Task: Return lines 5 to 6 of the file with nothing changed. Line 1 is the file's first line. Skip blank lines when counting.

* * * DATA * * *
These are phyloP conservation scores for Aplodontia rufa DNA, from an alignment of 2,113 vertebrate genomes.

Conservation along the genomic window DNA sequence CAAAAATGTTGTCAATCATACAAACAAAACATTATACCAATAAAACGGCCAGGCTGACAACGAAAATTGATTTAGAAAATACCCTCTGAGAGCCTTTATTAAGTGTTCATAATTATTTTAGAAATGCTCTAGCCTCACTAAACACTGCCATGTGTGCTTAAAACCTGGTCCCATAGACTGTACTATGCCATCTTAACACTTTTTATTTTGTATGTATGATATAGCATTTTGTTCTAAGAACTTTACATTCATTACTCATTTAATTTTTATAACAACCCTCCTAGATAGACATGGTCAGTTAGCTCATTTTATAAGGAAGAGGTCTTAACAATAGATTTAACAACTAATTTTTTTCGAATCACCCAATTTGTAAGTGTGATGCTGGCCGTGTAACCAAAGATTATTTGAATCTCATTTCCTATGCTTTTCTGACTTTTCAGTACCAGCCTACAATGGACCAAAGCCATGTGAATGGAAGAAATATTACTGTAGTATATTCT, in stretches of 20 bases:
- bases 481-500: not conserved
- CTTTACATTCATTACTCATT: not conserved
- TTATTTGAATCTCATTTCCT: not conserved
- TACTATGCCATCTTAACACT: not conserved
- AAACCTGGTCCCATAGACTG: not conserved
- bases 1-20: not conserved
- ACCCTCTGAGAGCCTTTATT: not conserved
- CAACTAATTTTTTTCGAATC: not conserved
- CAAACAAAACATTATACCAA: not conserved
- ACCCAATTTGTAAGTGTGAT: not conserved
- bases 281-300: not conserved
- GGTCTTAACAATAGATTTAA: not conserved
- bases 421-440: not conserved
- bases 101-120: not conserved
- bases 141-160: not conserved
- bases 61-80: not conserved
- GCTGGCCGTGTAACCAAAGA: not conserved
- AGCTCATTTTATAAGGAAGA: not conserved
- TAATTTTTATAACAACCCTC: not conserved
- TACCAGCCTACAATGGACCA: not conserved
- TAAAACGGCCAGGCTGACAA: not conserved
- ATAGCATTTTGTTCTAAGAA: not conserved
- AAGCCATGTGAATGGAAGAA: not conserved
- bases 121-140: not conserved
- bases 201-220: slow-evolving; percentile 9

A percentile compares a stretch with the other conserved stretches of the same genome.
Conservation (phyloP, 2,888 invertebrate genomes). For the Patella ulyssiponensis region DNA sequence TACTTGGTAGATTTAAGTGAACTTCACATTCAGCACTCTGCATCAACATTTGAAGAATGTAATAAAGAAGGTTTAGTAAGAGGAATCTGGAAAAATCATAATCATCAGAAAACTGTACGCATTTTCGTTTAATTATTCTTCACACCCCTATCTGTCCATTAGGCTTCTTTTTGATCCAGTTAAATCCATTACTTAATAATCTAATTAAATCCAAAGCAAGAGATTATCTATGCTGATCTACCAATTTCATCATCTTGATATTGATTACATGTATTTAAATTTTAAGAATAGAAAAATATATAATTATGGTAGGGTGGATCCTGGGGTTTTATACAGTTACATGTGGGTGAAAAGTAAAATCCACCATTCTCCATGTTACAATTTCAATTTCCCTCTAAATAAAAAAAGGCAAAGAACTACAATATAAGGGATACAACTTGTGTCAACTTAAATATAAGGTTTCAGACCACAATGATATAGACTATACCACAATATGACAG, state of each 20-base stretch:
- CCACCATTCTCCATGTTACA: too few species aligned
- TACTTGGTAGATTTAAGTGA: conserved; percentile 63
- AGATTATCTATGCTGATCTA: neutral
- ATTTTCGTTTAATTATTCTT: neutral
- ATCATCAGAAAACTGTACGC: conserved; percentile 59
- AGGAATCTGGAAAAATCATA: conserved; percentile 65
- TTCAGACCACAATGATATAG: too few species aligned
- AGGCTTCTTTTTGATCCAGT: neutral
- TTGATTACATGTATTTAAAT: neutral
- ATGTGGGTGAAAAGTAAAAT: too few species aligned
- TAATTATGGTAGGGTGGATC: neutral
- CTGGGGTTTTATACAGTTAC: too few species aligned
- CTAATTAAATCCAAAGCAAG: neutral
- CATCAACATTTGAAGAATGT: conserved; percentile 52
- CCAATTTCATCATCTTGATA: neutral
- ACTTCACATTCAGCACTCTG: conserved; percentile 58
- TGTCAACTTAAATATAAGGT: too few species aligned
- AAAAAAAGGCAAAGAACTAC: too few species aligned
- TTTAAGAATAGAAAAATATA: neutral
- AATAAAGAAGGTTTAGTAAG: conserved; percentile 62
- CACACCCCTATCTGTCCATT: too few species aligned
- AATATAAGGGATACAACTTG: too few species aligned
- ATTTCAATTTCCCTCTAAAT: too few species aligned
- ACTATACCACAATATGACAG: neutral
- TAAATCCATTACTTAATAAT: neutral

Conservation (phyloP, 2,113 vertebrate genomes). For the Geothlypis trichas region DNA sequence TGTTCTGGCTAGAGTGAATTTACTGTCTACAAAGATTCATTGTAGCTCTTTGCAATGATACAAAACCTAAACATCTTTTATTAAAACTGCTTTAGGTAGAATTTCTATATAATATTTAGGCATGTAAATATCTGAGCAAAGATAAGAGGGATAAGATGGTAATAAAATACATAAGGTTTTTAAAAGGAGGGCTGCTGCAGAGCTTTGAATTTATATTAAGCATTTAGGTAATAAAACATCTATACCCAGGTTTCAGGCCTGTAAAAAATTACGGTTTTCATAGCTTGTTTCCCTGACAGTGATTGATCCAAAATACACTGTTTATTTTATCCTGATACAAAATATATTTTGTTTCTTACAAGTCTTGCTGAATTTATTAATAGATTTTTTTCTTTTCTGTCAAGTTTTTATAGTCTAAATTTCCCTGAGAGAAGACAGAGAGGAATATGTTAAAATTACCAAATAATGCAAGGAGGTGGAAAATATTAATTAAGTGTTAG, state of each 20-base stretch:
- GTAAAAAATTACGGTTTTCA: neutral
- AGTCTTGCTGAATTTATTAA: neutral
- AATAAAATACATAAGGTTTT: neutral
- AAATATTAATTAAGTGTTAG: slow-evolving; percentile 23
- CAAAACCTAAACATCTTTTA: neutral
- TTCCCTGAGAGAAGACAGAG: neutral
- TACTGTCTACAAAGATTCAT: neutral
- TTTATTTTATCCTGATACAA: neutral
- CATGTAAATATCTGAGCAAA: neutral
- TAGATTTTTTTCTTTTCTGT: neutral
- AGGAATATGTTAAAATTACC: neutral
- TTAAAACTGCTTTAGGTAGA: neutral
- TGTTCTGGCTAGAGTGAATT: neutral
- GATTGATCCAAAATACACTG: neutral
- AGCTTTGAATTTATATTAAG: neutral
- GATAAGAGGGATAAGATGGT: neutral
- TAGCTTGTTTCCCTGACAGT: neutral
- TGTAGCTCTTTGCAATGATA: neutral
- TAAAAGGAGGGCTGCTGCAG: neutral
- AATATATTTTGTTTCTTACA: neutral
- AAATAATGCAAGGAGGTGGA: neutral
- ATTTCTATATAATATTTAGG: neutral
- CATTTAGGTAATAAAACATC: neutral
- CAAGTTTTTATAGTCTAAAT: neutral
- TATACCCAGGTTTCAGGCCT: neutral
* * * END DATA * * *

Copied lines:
- TTATTTGAATCTCATTTCCT: not conserved
- TACTATGCCATCTTAACACT: not conserved